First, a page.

As I wrote this morning, Democrats, Obama loyalists, and members of the mainstream media (but I repeat myself) remained in “Get Trump” mode even in the midst of the good news over the weekend about the death of ISIS leader Abu Bakr al-Baghdadi.

In comments I’m sure were purely coincidental, Trump’s critics on the left and in the media almost immediately began echoing a Democratic talking point about how it was supposedly suspicious (and possibly illegal) that Trump had informed Russia about the raid in advance but not Democratic House Speaker Nancy Pelosi and Senate Minority Leader Chuck Schumer.

The chatter on this subject escalated so much to the point that New York Times national security and legal reporter Charlie Savage took to the Twitter machine to set the record straight:

Savage’s comments are in line with some others I’ve seen on the topic from trusted sources, including Hot Air’s Ed Morrissey, who explained more in detail:

… the raid on Baghdadi was a military operation, not a CIA covert op. It used intelligence garnered from a number of agencies, not all of them American, but the raid itself was conducted by military special forces under the command of the Pentagon.

Which means Trump was under no obligation to inform any member of Congress in advance.

Morrissey continues:

That doesn’t mean it’s not good practice to have congressional leadership on intel committees looped into such operations, but it’s not necessarily legally required. For that matter, it’s not legally required to notify congressional leadership at all for every single military operation in theaters where US troops are already operating with Congress’ knowledge, even if without their specific authorization, as has been the case in Syria for the past five years.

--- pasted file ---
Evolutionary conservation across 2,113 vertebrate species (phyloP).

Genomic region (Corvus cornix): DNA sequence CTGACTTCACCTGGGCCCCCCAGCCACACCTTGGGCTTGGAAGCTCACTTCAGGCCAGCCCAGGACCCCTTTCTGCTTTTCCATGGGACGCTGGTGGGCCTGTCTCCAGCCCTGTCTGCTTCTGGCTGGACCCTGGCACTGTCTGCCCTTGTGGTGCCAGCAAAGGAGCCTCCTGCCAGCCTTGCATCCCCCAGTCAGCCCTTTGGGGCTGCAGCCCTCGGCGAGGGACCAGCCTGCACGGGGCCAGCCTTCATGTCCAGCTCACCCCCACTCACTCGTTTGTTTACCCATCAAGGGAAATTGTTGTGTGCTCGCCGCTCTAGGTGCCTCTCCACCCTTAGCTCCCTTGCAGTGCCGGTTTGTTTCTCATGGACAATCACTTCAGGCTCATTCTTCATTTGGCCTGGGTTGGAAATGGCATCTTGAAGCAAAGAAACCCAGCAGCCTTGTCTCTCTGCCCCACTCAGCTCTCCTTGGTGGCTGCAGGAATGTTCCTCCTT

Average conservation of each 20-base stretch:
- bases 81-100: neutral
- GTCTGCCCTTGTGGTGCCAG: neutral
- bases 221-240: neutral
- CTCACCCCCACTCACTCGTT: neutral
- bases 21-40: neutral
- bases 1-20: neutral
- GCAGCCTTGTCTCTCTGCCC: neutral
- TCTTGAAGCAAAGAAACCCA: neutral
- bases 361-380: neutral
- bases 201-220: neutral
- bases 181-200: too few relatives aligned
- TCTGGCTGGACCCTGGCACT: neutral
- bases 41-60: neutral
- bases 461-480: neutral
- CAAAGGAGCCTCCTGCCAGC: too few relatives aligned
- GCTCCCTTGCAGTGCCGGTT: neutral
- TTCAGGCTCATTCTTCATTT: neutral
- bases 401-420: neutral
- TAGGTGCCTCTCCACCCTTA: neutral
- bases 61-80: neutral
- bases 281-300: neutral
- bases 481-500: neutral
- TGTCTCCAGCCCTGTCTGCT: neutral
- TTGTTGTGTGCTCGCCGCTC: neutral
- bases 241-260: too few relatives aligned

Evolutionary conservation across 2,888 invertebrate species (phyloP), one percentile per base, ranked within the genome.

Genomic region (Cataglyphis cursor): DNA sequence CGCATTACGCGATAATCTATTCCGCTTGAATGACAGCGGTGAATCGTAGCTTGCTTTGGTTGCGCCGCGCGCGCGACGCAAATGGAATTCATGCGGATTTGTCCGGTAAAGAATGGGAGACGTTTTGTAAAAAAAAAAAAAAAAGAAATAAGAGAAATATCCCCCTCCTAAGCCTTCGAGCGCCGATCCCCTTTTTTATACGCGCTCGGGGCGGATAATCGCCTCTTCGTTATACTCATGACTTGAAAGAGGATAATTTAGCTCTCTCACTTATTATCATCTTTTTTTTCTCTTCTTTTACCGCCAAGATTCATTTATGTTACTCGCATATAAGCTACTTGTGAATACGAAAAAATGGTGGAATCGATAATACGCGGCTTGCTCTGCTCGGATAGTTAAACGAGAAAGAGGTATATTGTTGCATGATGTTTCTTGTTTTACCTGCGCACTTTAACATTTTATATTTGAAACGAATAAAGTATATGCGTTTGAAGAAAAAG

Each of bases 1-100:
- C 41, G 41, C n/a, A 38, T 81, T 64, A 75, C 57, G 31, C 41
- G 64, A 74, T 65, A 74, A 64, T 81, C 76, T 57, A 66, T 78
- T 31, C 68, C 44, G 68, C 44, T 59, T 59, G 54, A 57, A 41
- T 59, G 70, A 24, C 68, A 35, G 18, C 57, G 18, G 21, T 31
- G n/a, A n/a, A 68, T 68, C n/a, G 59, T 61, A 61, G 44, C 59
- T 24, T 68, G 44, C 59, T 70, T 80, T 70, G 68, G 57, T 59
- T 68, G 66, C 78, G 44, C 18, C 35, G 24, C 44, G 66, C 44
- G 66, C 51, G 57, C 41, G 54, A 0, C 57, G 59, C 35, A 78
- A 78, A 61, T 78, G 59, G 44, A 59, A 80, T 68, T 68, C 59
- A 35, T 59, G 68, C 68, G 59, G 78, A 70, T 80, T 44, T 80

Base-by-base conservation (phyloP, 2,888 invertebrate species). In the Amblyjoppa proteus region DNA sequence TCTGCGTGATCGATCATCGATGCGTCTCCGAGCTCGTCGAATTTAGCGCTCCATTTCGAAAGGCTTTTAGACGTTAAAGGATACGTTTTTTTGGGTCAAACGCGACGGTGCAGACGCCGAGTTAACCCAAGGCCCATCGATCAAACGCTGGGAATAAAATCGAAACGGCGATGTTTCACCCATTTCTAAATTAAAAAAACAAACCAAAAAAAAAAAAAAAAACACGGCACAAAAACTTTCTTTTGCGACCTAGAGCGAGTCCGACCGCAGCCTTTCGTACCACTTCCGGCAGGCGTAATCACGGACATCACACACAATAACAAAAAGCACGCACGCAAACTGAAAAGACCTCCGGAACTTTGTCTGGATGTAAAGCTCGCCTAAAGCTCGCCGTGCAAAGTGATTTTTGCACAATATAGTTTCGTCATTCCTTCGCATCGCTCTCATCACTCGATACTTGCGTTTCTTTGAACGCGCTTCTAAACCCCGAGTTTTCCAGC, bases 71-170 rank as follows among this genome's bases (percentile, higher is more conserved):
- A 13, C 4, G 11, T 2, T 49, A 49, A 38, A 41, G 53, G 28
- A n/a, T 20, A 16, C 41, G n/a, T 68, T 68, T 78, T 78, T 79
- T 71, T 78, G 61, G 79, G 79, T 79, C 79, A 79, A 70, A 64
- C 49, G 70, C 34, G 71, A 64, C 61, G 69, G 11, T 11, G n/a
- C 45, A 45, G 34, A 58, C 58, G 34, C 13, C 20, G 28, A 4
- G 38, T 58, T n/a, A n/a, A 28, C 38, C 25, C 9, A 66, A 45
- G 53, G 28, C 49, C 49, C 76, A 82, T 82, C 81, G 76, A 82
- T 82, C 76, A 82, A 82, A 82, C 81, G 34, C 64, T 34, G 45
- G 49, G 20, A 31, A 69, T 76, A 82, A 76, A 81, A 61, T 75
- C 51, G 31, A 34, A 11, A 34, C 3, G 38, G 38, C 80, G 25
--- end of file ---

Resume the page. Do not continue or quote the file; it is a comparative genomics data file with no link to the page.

Makes sense, but nevertheless, Savage had to defend his comments when NBC News correspondent Ken Dilanian chimed in, declaring the issue was “not a red herring” as Savage had proclaimed it to be:

Right. It’s a “grave accusation to make” considering how current House leadership leaks information like a sieve whenever politically convenient.

Savage responded, perhaps thinking he could shut down the concern trolling by reframing his point in a different way so discredited pseudo-journalists like Dilanian might understand:

Nevertheless, Dilanian persisted because Orange Man Bad and stuff:

Savage had moved on by that point, because there’s no getting through to some people.

Watch Dilanian, who is billed as a “national security and intelligence” reporter, go apoplectic when talking about how the “law requires” the “Gang of 8” to be informed of “significant intelligence activities.” He then said the “the legal loophole here” was that the operation was a military operation, not an intelligence operation:

He then laughably asserted that Gang of 8 members had a “tradition” of not leaking out sensitive intelligence information.

What’s so odd is that report was done BEFORE his tweets to Savage, so he largely got it right in his on-air yelling reporting but then wanted to argue with Savage about the same point later as though Savage was wrong.

Methinks the gentleman doth protest too much.

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— Based in North Carolina, Sister Toldjah is a former liberal and a 16+ year veteran of blogging with an emphasis on media bias, social issues, and the culture wars. Read her Red State archives here. Connect with her on Twitter. –